Why “scientific data” is hurting and helping

A few weeks ago, I got done reading the landmark baseball book Moneyball.  It is an outstanding book that overlaps a bit with the Brad Pitt film, but goes into far more historic perspective on the birth of sabremetrics.

Trying my best to briefly recap:  sabremetrics (or advanced metrics) grew out of a major series of papers written by Bill James back in the early 1980s.  He started with some of the basic “unanswerable” questions of baseball (Is it pitching or hitting that wins games?  What role does defense really play?), and he tried to answer them much like a scientist might.  He gathered as much raw data (player and team statistics) as he could, and then looked for correlations between those numbers and team success.  His findings were revolutionary:  the currency of baseball is the out, and therefore, you want players that make the fewest possible outs … this means that you want players with high on-base percentages (OBP), and ignore the big stats like batting average and RBIs.  He also found a strong correlation for success with players who had high slugging percentages (SLG — the measure of a player’s “power” … home tuns, and triples increase your SLG more than doubles and singles).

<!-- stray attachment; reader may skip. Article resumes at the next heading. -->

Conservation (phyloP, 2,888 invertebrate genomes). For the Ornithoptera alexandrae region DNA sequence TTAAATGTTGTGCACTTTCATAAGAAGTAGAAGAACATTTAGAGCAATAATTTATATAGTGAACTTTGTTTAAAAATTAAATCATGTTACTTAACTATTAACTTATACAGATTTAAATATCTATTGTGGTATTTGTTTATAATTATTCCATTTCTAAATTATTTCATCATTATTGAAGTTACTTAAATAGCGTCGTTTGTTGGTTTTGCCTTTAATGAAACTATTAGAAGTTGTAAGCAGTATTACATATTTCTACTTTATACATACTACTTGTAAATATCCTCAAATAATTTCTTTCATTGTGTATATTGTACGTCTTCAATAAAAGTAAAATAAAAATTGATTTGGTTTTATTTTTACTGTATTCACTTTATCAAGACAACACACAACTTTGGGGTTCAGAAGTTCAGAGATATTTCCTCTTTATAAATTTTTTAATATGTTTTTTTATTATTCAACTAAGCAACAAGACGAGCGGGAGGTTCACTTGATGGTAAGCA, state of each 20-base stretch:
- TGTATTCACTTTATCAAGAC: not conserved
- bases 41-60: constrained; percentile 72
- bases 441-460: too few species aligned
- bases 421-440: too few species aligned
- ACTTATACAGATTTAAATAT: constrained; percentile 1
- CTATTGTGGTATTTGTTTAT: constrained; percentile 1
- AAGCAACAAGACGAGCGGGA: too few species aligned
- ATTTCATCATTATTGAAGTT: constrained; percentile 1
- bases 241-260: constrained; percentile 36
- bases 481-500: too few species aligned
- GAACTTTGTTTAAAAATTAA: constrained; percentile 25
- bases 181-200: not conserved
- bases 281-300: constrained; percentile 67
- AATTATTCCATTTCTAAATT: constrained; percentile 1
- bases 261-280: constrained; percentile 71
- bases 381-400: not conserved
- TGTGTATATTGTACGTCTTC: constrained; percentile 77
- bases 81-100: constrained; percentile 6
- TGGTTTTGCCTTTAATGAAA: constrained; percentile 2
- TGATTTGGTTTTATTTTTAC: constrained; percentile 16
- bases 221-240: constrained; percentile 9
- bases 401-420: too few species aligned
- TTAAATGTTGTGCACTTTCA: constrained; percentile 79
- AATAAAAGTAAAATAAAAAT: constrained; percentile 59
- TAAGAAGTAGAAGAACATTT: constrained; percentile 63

The point driven home in Moneyball is that when baseball teams were presented with this wealth of tremendous data showing them how to win, they all largely ignored it until Billy Beane and Paul DePodesta needed a way to build a winning team in Oakland without a New York Yankees gangster wad in their back pockets.  They realized that the qualities that won games (getting walks to improve your OBP and hitting doubles to raise your SLG) were often under-priced in the vast marketplace of players, and that Oakland could build a winning team by going after these players.  You didn’t care so much about defense, which was difficult to quantify, and you definitely didn’t want your players trying to steal bases, unless their chance of success was extremely high.  You wanted guys who could draw walks and not hit the ball into the air to make a lot of outs.